Sunday, August 2, 2015

Nicholas's Law


Nicholas Naumkin


Local news

Nicholas’s Law is named for twelve-year-old Nicholas Naumkin, who in December 2010 was fatally shot while playing with his friend who found his father’s unlocked and loaded handgun.
“I applaud the State Assembly’s vote today passing Nicholas’s Law, which will prevent future tragedies such as the one that devastated our family.” said Oksana Naumkin, Nicholas’s mother. “With today’s vote, we are a step closer to enacting a statewide law that will mean other families will not have to endure our ongoing pain. Now it is the Senate’s responsibility to act. We are not going away. We will continue to fight for Nicholas’s Law until it is the law of the State of New York.”
Safe storage laws exist in Rochester, Buffalo, Westchester County and New York City. Last week, the U.S. Supreme Court declined to hear a case challenging San Francisco’s 2007 safe storage law. 

44 comments:

  1. These "safe storage" laws, as a means of protecting children, all operate under the ridiculous assumption that gun owners will be more deterred by the law than they are by fears of their children (or children's friends) being shot with their guns. What is to be the penalty for violating "Nicholas's Law," anyway?

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    1. Fortunately most gun owners are not petulant adolescent-minded knumbskulls who decide which laws are worthy of their obedience. Most are law abiding and follow the rules - especially when the rule makes sense. This is one rule that many who don't already do it know that they should. Making it a law will be the push they need to get with the program. Others, like yourself are hopeless. Go on, keep storing your guns under the pillow or in the night stand when you're not using them. Good for you.

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    2. Fortunately most gun owners are not petulant adolescent-minded knumbskulls . . .

      True--we aren't.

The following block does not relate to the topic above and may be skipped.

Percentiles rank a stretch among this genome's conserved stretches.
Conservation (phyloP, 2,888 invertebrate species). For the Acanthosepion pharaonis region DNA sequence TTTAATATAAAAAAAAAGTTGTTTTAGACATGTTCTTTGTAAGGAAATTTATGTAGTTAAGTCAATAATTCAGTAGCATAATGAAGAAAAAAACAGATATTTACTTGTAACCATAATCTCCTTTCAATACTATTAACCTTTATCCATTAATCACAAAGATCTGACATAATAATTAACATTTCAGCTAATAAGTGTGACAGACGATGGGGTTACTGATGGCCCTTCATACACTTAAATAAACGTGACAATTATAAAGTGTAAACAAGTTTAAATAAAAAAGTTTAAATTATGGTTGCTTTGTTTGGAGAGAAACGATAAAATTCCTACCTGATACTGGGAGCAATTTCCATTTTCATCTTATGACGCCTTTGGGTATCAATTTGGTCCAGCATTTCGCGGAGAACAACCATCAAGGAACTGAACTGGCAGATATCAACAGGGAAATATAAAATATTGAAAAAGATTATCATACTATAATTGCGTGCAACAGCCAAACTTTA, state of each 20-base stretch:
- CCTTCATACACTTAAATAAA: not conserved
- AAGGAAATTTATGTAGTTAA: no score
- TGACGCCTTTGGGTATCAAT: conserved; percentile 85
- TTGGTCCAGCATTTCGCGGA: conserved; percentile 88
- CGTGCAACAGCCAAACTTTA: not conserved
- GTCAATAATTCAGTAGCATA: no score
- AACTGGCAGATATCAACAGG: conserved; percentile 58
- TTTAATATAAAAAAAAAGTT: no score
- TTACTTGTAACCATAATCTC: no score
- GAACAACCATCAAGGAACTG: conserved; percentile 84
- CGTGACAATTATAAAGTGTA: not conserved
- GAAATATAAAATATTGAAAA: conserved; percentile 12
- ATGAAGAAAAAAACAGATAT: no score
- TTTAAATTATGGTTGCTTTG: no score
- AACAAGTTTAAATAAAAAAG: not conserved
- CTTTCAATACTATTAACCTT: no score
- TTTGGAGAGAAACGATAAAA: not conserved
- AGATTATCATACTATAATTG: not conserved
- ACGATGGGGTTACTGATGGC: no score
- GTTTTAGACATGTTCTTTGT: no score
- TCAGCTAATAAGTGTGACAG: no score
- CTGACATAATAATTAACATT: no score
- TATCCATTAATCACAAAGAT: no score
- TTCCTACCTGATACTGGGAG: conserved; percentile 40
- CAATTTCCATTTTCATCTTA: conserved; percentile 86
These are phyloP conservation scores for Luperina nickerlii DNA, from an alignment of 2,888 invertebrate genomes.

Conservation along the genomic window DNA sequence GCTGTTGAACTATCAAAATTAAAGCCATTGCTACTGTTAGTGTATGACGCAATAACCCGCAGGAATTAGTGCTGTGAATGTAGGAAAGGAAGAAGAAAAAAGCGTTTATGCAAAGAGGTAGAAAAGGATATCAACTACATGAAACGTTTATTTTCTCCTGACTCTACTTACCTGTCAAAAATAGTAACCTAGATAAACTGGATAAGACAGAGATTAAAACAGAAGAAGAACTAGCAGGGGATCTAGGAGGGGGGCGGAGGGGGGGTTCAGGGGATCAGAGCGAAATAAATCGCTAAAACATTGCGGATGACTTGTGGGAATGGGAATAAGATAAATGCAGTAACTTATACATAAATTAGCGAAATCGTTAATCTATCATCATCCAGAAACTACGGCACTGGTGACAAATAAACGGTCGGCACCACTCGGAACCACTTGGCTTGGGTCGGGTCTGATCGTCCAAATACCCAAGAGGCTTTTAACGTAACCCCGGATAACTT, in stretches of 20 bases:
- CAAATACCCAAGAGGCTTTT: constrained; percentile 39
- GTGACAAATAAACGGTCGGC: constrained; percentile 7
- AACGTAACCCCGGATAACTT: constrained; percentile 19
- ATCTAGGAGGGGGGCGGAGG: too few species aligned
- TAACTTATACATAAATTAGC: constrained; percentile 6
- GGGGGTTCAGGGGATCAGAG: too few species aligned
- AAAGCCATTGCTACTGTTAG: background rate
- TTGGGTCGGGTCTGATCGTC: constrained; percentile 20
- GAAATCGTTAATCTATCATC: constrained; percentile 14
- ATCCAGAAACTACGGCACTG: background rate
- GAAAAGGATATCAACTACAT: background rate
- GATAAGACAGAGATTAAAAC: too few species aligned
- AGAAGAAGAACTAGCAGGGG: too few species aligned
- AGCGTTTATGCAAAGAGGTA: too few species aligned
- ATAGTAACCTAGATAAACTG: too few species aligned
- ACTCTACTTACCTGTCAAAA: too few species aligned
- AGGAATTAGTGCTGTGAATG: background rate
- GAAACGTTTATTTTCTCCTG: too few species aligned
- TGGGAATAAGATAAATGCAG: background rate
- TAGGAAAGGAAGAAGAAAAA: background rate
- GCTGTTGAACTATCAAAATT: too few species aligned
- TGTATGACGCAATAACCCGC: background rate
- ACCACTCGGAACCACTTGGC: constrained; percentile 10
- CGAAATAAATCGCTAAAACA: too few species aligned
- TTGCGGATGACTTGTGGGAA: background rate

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    3. "Go on, keep storing your guns under the pillow or in the night stand when you're not using them. Good for you."

      Mike, if there are no children in the house, that is perfectly acceptable.

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    4. You have a right to defend and support unnecessary death.

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    5. No, ss, it is not perfectly acceptable. Thieves break in and pick up the guns laying around - it happens hundreds of thousands of times a year.

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    6. "Thieves break in and pick up the guns laying around - it happens hundreds of thousands of times a year."

      That is not the intent of the law mentioned in this article Mike.

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    7. Which this law does nothing to address, Mike. You could put a cable lock on the gun, and then store it under that pillow and be in compliance with the law. It's obviously just as easy to steal, but if there are no kids in the house, why be forced to put a cable lock on under threat of jail time?

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    8. My idea of safe storage does more than protect the kiddies from you dangerous and irresponsible gun owners. It protects the society at large.

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    9. So many incidents where a child (visiting) was killed in a home that had no children, which makes SS"s comment dangerous thinking and not true.

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    10. The thing is that society at large are gun owners now. Or haven't you been keeping up with the news lately.

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    11. Yeah, and most gun owners are in agreement with sensible gun control laws. Maybe you're the one not keeping up, or else you think everybody is as fanatical as you.

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    12. Again, more assumptions on your part. You will find, if you bothered to look up the facts, most gun owners disagree with you Mike and have said so with their pocket books. So I guess that would make most gun owners a "fanatic" like me wouldnt it.

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    13. "So many incidents where a child (visiting) was killed in a home that had no children, which makes SS"s comment dangerous thinking and not true."

      Anon, if you apply real common sense as opposed to the "common sense" the gun control lobby uses, then you would understand that if the gun owner has guests who are children, then its their responsibility to secure the firearms while the children are present. Its a pretty simple concept, for most.

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    14. Yeah, and most gun owners are in agreement with sensible gun control laws.

      There's no such thing as "sensible gun control laws." That's like saying that most gun owners are in agreement with the Easter Bunny.

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    15. MikeB: "My idea of safe storage does more than protect the kiddies from you dangerous and irresponsible gun owners. It protects the society at large."